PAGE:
The Perseid Meteor showers with more than 50 meteors per hour and occurs in the middle of August this year. However, because the full moon occurs at the same time, the shower of meteors won’t be as bright.
This week and before the full moon might be the best time to view the night sky for meteors, if it is not overcast or cloudy.
We are fortunate that we live on a small farm with no yard lights, we can view the dark night sky and see lots of meteors. If I lived in town, I think I would drive to Long Pine Reservoir and park in the boat launch parking lot to view the meteor shower.
According to the Farmer’s Almanac, the best time to see the most meteors crossing the northern sky is during the pre-dawn hours, but any time after 10 o’clock, and for the remainder of the night, there will be enough meteors to view.
These meteors that we see every year in August are from the tail of the Swift-Tuttle Comet. Each year, the Earth passes through the tail of this comet in August consisting of particles of ice and material breaking from the comet. In 2121, if anyone really cares, the Earth and Comet will pass each other again, according to sky watchers.
From when I was a youngster hiding from the glare and heat of August under the porch with the dogs, I was told that these were the dog days of summer. Actually, August is the month when Orion’s hunting dogs once again appear in the night sky to follow Orion on his hunts until next spring. I’m not sure which story appeals to me most, but I don’t think I will crawl under the porch with the dogs any time soon.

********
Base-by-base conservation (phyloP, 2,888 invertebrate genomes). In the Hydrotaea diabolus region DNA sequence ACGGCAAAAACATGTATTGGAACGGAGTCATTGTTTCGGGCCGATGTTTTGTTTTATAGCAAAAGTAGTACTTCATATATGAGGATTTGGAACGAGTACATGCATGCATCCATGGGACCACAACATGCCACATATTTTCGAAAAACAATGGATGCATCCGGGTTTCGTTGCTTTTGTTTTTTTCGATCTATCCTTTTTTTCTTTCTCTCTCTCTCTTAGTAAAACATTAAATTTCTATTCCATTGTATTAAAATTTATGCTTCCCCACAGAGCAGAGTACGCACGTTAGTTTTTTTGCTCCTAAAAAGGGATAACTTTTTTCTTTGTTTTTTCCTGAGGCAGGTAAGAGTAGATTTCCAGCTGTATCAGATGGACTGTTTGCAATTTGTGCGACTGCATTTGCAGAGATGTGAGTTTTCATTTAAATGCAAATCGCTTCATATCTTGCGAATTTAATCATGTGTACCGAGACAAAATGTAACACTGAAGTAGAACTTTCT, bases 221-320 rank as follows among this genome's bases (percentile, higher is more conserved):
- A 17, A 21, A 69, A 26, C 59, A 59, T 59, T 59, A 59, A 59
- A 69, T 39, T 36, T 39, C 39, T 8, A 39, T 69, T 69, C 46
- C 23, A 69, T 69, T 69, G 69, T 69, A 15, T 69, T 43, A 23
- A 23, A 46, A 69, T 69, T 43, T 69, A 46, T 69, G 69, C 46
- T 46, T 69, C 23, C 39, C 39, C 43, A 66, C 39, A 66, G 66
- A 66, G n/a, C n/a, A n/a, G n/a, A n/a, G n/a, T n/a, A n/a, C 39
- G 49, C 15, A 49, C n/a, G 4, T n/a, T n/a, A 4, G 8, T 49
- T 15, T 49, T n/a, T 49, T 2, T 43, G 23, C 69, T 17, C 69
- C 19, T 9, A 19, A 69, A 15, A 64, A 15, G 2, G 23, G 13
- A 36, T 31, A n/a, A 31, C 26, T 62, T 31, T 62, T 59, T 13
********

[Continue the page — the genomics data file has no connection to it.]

Have you wondered why we aren’t seeing many ducks or geese flying just now? The Sioux called August the moon when geese shed their feathers. Without flight feathers, geese and ducks can’t fly, so they gather in flocks on protected waters, such as ponds and creeks to wait for their new feathers to grow.
August, according to ancient folklore, was known as the corn moon, which has always confused me because it wasn’t that many centuries ago that Squanto introduced the Pilgrims to corn, which was unknown to some Europeans at that time.
I think I like some of the other names for the August Moon. Some European cultures called it the Mead moon, when they fermented honey into the drink mead.
Others called it the wort moon, which has something to do with making beer, I think.
Many native North American tribes called it the Sturgeon Moon, when sturgeon moved into the shallows to spawn and could be easily captured for food. Many of the Great Lakes states have reintroduced sturgeon with good success, and anglers are catching them once again; although they must immediately return them to the water to make babies.
Other names for the August moon are buck moon, thunder moon, and blood moon.
I’m not sure how I feel about August moons, but I know we have to get them behind us so we can reach the harvest and hunting moons of fall.